Photo courtesy of the Wyoming Tribune Eagle
(See our house??)
The Story of the Well: Life in the Sacrifice Zone
Diagram courtesy of Anadarko
One morning, we noticed the trucks...
Then, this appeared...
Trust me, it was MUCH more magnificent in person...
Spoke with 2 Laramie County Commissioners regarding our well.
Kudos to Troy and Diane for taking the time to call. Both were more than willing to speak with me, were very pleasant, and were more than free with whatever information that they had.
Curiously, the State of Wyoming has exempted the oil patch from property taxes (this may be a common practice), meaning that the folks who are absolutely destroying the infrastructure do not have to pony up a nickel for its upkeep. Indeed, they will not be required to pay taxes at all, unless and until the well produces.
18.9 million dollars worth of repairs and maintenance are required on my road, now. The state recently granted Laramie County enough funding to deal with about 15% of that cost...to say nothing of the other roadways that are suffering the same degradation in the county.
Both commissioners have stated that Anadarko has acknowledged the problem, and has offered to help the county with road maintenance.
We'll get rig pictures up, but as of now, they've pared down the operation to tanks, trucks, a few buildings, and a giant flaming ball.
In the video below, the flare is being subjected to a flow of oil/natural gas foam. It is coming at a rate that is 100 times what the equipment was designed to handle, according to Anadarko personnel. Next week, they are bringing a derrick to "position the pumping unit deeper into the formation". This will "even out the kicks" (again, according to Anadarko personnel). The well has been working on and off, while Anadarko tries to route the NG flow into equipment that can handle it. Until then, we get rained on by tiny droplets of oil. Anadarko personnel have made it clear that they will send cleaning crews to correct the issue. Anadarko also provided a number to call when it acts up.
The folks I've spoken to were very nice. We understand that they aren't calling the shots,
they're just doing their jobs.
These tiny droplets of oil coat our entire property.
4:50 AM...we thought it had exploded. Lisa closes the shades now, because she believes that if that thing goes off, the shades will stop the flying shards of window glass.
Yesterday, the well caught fire...
Video provided by KGWN.TV
If the embedded video does not function, it may be viewed at:
Here's the burn...
Spoke with DEQ, today. They cannot regulate the size of the flare. They cannot regulate the noise from the flare. They cannot regulate the noise from the "Atlas generator" (which sounds very much like having a small-arms firing range in the front yard). They cannot regulate the gas flow allowed into the atmosphere. The ONLY thing they can regulate is VISIBLE EMISSIONS. That's it.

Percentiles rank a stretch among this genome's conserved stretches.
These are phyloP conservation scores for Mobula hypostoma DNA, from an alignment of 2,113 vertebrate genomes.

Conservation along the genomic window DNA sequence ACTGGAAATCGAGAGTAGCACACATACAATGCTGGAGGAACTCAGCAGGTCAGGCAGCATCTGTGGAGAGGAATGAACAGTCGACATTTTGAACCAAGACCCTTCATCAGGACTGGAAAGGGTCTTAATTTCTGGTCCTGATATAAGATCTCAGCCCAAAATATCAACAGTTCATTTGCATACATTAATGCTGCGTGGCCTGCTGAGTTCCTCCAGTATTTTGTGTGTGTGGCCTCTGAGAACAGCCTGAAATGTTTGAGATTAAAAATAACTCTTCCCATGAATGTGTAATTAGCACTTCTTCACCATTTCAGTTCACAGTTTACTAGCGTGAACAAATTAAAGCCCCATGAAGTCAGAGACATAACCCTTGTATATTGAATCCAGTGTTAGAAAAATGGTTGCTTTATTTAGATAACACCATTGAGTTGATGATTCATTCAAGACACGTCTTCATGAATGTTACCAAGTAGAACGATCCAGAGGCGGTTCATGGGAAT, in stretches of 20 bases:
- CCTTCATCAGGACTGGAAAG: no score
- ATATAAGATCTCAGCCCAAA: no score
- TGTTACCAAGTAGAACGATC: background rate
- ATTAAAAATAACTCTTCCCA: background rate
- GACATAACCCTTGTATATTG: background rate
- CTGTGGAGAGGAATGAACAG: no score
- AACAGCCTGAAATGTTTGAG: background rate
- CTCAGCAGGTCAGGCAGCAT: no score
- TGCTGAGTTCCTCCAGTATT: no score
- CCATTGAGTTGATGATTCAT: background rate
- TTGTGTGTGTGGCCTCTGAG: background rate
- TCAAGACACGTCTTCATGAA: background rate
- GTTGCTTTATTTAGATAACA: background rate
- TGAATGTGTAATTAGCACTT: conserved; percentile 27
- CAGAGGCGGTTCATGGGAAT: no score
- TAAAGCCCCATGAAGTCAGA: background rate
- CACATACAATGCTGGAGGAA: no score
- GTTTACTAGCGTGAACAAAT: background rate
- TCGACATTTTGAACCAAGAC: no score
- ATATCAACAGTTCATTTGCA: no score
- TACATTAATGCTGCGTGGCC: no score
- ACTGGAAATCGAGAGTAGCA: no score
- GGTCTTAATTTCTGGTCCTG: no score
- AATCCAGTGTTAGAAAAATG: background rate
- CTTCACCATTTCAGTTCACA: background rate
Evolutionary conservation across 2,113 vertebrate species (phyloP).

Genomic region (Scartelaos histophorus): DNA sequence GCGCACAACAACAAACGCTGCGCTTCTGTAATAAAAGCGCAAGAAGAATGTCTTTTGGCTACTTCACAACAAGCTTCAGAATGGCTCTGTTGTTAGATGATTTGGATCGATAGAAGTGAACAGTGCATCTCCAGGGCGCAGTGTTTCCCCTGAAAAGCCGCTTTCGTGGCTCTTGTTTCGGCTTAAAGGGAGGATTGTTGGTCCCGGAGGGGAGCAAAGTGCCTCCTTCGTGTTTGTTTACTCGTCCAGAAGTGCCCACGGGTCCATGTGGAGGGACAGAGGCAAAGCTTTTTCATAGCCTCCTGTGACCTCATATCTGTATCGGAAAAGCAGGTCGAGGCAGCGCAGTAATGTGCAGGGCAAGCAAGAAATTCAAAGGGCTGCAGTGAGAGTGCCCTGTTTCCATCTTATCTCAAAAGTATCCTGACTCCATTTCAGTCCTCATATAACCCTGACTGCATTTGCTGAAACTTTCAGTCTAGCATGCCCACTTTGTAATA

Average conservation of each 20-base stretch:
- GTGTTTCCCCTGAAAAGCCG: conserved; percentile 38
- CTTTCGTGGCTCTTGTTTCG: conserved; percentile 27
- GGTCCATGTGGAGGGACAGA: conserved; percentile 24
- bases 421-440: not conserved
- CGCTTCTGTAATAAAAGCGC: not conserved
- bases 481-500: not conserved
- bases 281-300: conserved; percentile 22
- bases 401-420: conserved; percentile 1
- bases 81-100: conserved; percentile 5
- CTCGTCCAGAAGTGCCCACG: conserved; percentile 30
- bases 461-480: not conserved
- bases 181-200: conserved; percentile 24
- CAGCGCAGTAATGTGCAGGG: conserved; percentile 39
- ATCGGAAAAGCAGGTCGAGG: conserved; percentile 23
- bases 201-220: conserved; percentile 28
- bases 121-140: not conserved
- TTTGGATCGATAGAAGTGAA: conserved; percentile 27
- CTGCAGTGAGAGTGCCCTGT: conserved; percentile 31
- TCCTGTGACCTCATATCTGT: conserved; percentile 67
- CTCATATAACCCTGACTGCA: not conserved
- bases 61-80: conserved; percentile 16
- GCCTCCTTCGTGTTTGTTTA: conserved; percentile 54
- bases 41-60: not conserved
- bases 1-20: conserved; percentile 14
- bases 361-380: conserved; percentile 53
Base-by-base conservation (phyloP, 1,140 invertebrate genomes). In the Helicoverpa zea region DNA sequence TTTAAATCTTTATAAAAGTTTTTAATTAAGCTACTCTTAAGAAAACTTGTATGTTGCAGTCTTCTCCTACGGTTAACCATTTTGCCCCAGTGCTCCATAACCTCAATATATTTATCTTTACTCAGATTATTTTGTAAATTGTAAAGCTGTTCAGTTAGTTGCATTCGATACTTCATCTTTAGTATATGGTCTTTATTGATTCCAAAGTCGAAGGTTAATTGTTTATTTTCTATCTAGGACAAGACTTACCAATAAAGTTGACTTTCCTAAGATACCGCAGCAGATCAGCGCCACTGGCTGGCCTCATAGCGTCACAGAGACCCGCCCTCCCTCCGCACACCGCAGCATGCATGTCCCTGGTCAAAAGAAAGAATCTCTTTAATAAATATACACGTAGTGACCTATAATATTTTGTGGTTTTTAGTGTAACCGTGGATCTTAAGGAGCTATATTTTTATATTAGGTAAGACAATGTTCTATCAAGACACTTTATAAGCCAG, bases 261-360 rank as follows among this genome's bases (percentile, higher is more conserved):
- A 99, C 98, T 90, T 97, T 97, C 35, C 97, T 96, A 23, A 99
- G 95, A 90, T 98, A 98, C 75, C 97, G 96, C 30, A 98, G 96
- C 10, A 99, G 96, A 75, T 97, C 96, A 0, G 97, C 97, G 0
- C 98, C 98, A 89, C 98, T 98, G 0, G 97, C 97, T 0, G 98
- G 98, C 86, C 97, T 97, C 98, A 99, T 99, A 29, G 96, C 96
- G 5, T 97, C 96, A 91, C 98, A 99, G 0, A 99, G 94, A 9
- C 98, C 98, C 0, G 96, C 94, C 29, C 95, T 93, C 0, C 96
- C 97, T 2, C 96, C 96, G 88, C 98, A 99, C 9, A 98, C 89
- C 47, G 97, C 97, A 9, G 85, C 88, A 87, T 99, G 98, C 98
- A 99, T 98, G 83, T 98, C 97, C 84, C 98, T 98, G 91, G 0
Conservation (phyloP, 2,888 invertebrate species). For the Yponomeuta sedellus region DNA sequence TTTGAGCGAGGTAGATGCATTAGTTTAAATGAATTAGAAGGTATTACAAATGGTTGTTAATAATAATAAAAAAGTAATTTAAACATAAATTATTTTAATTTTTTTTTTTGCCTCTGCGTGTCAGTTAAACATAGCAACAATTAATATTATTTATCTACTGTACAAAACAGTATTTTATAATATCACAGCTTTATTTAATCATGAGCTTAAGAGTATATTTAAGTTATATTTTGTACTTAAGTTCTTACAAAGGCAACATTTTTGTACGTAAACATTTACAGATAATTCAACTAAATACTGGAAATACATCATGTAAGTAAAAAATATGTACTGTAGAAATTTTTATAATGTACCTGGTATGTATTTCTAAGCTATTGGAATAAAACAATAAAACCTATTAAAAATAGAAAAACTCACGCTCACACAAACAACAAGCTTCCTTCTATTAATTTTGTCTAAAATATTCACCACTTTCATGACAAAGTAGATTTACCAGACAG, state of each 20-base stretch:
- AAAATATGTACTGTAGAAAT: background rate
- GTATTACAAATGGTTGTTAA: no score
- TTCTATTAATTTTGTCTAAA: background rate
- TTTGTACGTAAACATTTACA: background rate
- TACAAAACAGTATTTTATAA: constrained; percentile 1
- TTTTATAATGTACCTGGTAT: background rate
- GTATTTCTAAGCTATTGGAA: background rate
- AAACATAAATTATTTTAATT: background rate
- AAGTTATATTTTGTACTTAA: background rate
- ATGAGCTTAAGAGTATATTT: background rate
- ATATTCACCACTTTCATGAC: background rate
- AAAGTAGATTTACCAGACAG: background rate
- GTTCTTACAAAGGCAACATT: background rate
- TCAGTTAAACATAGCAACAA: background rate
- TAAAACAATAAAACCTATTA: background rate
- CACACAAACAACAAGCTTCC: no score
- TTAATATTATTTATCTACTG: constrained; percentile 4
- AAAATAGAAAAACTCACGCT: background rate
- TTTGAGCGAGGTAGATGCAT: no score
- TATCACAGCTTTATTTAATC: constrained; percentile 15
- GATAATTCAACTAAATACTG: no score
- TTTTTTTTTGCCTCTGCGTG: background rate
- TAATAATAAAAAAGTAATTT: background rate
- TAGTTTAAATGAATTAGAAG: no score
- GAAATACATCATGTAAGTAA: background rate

Perhaps not curious then, that our Wyoming State nuisance ordinances specifically exempt oil and gas from virtually all regulation.
Here's a link to the regulation: http://legisweb.state.wy.us/statutes/titles/title35/t35ch11.htm
Here's more Wyoming Oil and Gas law: http://www.oilandgasbmps.org/laws/wyoming_law.php
The well was being repaired (god...i hope...) today. They had the small derrick on it, as seen below:
Anadarko re-built our driveway. It's absolutely true. We were having difficulties getting in and out of the place, as our driveway washed away after the seismo testing crews rolled the big trucks through,
collapsing our meager drainage, in the process.
I had spent months working with the Wyoming Oil and Gas Conservation Commission, both seismo companies that were working in the area, and contacts at Anadarko regarding the damage to the driveway. Essentially, the 2 seismo companies denied even testing in the area during the time frame that the damage was done. Turns out, it was a company called Geokinetics, but I was getting a lot of static about producing paperwork in order to get them to move on repairing the damage that they'd done. Cody W., and landman for Anadarko had made several visits to the home, and asked about the condition of the driveway. As Geokinetics had done the testing for Anadarko, Cody told me not to worry about it. I worried anyway, as I knew that winter was coming. I really didn't need to worry...Cody brought a road crew out the next Monday with truckload after truckload of actual roadbed (our driveway was previously dirt), repaired all of the damage, built up the drive, and rebuilt the drainage cuts. It's probably the nicest half-mile driveway in the county, as seen in the photos below:
Good Things have been happening
The County has had Knife River out re-building Campstool Road.
It's getting completely reworked, and looks to be a pretty solid
six-inch thick layer of asphalt, laid upon freshly-reworked roadbed.
They even put a new apron on our new driveway:
More Campstool photos:
The "Atlas" generator has been replaced with an electric-powered unit. While the well is more quiet, our primary concern has always been the flaring. Cody mentioned that Anadarko had been looking into a special flare tip, that would contain the noise and light pollution, but does not address air quality concerns
(and there are SCORES of these open flares in Laramie County).
There has been discussion of a gas pipeline, but I can't quite figure out where the "sticking" point is, be it county objections to permitting, foot-dragging by Anadarko, or bureaucratic obstacles at the state level. At any rate, if we are going to have wells (and were are), we should permit the pipeline for methane collection,
rather than flaring the methane.
Flares are incredibly loud, stink, and burn brightly 24-7.
New well going in right off of Campstool...
The rig is the SST 54, a sister-rig of the SST rig that drilled our well.
Visit the FrackingForum to discuss fracking.